Director: Stephen Brown
Starring: Ciaran Hinds, Sinead Cusack, Charlotte Rampling, Rufus Sewell
★★★ (out of five)
“I’m fleeing one sadness by revisiting the scene of an old one,” says the distressed Max Morden in The Sea, a subtle and arresting screen adaptation of John Banville’s Booker Prize winning novel of 2005.
Max (played by Ciaran Hinds) is a widower mourning the death of his wife Anna (Sinead Cusack). He goes to stay at a coastal boarding house owned by a reclusive but courteous landlady (Charlotte Rampling).
It’s the site of some mysterious tragedy from Max’s callow adolescent youth, when he was enticed into the circle of an odd upper-class family and stirred by the sexual attraction of the beautiful mother (Natascha McElhone). It’s in allowing viewers to witness Max exorcising his recent and distant miseries that the movie holds its intrigue.
Banville’s readers will know his novels have a distinctive prose style, which is deliberately composed to make the everyday world seem exquisite and sharpened in focus.
His characters experience trial and torment in dreamy, spacey surroundings and his extreme minimalist description gives mundane minutiae an especial significance, when even stirring the sugar in one’s tea might offer some nugget of transcendent insight.
This narrative effect is tricky to transfer to camera, even for Banville who wrote the screenplay himself. While in the novel Banville makes readers feel the character’s sharpened pain by describing it in words, the movie’s director (Stephen Brown, making his debut) has to make viewers aware of it by showing it and to convey that what we’re witnessing is someone’s personally distorted, even deranged, but vivid viewpoint.
The filmmakers achieve this by constantly placing Max in isolation — at the beach, in his room, on a bar stool — while John Conroy’s superb cinematography envelopes him alternately in either greystone-blue or sandy-yellow.
There are moments of clever editing when Max’s flashbacks bleed into the contemporary scene, visually fusing his reminiscent reverie with his current physical location (there’s one particularly smart use of a rolling football). The sunny radiance of the past interweaves with the doomy shadows of the present, making the Wexford strand shift in imagery between the idyllic and the saturnine.
If there were a religious theme (there isn’t) we might label the film’s eeriness as gothic but the effect is more Jungian or Proustian, as mental life for Max swings along a spectrum between past and present. The mise-en-scene is completed by Hilary Hahn’s sparse violin sound, which sometimes sharpens almost to the point of fracture.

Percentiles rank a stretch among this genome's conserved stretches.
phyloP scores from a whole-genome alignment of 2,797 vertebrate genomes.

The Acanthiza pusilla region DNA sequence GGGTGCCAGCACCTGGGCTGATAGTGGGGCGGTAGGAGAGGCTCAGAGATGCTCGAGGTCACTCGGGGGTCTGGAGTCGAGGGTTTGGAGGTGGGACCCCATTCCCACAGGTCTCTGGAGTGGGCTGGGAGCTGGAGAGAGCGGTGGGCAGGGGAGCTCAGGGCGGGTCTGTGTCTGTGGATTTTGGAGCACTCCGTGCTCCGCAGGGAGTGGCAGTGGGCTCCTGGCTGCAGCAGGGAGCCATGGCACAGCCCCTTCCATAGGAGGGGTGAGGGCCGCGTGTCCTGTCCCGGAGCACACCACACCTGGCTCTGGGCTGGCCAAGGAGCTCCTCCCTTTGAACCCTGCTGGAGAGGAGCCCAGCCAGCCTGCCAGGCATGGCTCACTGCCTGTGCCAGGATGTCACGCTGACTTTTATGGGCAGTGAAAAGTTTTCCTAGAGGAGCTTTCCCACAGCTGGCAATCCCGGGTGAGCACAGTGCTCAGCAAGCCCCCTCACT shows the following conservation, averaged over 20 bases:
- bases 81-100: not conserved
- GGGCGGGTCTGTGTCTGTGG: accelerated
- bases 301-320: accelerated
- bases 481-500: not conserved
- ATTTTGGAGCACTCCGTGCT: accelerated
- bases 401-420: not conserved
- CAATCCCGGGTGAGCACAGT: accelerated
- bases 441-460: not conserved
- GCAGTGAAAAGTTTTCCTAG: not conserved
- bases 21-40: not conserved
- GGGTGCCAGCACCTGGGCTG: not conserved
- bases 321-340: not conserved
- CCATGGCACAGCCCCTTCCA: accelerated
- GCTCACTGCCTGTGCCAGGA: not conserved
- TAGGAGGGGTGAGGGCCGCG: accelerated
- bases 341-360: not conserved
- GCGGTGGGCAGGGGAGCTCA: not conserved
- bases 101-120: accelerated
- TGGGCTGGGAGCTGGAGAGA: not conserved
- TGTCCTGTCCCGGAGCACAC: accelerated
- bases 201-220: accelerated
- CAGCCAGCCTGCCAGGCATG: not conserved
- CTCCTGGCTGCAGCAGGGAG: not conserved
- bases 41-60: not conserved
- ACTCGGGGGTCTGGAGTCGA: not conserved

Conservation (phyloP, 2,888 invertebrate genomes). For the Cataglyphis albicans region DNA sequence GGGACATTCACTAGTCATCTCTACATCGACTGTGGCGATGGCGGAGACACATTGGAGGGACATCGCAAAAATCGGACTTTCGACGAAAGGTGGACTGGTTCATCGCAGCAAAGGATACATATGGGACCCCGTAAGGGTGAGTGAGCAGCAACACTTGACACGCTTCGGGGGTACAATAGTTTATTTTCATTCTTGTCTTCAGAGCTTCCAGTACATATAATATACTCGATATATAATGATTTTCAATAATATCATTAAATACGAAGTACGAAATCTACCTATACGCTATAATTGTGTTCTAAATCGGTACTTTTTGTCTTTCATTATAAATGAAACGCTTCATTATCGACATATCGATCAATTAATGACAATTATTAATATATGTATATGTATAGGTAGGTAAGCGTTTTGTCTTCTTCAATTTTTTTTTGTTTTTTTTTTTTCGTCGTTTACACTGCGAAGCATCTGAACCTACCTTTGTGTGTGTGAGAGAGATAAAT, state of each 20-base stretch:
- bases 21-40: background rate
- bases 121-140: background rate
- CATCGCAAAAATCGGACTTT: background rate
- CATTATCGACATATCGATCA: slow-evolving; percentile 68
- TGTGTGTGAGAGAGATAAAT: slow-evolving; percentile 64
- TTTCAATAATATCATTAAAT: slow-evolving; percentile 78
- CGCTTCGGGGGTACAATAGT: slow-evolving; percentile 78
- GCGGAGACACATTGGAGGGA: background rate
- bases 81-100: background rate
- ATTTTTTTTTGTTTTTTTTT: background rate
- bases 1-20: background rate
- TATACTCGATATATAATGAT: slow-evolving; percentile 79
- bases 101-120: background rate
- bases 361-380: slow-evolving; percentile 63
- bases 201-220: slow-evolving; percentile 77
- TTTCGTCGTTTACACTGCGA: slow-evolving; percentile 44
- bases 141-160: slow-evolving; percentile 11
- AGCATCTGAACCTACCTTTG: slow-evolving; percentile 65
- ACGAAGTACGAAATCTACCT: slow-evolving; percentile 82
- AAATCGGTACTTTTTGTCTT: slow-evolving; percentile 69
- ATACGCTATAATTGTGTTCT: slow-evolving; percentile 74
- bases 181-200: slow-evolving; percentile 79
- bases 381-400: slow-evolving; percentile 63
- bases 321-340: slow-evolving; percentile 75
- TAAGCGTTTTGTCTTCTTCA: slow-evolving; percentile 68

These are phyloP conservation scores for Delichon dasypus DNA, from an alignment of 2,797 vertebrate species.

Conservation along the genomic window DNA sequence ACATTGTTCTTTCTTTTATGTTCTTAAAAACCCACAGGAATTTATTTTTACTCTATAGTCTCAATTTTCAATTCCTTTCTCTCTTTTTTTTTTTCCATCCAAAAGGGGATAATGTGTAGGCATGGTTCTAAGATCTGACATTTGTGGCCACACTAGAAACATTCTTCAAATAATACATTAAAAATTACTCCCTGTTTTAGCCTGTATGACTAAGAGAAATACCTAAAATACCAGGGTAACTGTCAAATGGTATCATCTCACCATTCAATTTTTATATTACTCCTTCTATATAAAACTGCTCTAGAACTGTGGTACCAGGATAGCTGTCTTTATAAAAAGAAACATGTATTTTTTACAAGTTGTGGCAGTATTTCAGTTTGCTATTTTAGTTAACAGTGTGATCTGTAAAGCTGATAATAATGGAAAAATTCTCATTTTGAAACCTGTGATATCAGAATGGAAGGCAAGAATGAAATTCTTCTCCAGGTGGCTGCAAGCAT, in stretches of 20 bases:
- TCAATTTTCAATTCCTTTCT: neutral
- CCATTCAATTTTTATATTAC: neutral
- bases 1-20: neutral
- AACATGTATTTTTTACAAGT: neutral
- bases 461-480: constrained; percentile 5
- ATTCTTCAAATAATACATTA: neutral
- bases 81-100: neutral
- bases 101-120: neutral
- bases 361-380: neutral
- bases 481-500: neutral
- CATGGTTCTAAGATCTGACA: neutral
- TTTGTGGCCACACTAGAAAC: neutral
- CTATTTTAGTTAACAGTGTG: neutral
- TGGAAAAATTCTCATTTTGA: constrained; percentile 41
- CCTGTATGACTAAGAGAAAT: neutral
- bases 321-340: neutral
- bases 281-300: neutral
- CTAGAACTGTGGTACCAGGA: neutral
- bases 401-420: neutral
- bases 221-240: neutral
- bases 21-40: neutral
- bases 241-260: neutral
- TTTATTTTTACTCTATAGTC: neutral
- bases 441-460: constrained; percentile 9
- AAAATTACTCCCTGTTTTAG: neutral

The story doesn’t contain much in the way of plot but the atmospheric mood is brilliantly realised and the supporting characters add their own tone. Nothing much gets explained fully but there are small hints of niggling resentments and half-hearted settlements.
We learn that Max and Anna’s marriage was hardly a model of wedded bliss but rather a sturdy enough texture of contented familiarity: “We rubbed along, the way people do.” Nevertheless, there are deep underlying grievances that resurface, rather than submerge, around Anna’s deathbed.
Max has a drink problem, a long-standing one that’s exacerbated after he moves to the guest house. It’s refreshing that the protagonist is portrayed as unheroic, even unlikeable, somehow making him more human.
“Do you know where she keeps the sherry?” he slyly asks a fellow resident (Karl Johnson). “I wouldn’t like to see our landlady’s hospitality abused,” is the answer. “The only thing I abuse is my liver,” Max snaps.
As usual Hinds is eminently watchable, subtly showing Max’s unseemly side yet maintaining a sense of empathy. In one scene he ludicrously picks a fight and gets punched in the mouth — you’re not sure whether to pity him or just reckon he was asking for it.
Hinds also played widowers in Conor McPherson’s underrated ghost story The Eclipse (2009) and again in Terry George’s Oscar-winning The Shore (2011) but in The Sea he infuses the character with louche self-loathing, an effect emphasised by that idiosyncratic crooked jawline.
The support cast are also strong, Cusack in particular who gives Anna an embittered stoicism.
It’s good to see her fulfilling her talent after playing the stilted Margot Asquith in the recent BBC World War One drama 37 Days. Within its refined stylisation The Sea has an authentic feel, though it is weakened slightly by a softened ending.
Right now, Irish film watchers will often find themselves down by the seaside. As with McDonagh’s Calvary, The Sea uses the Irish littoral as a symbolic crossover space between conflicting states of consciousness. In 1934 Robert Flaherty’s Man of Aran celebrated a life of rustic simplicity as people lived in harmony with the ocean.
But these current movies use Irish waters as visual metaphors for psychological disturbance, similar to the work of great painters. If Calvary mimics JMW Turner’s giant waves in tumult crashing upon society as a whole, then The Sea recalls John Kensett’s distilled reflections of single souls in distress.
Both films deal in forceful moral themes and difficulties, displaying an impressive sense of cinematic poetry in doing so. Both are well worth the price of admission and, if possible, are best seen as complementary to each other.
The Sea is currently running in selected cinemas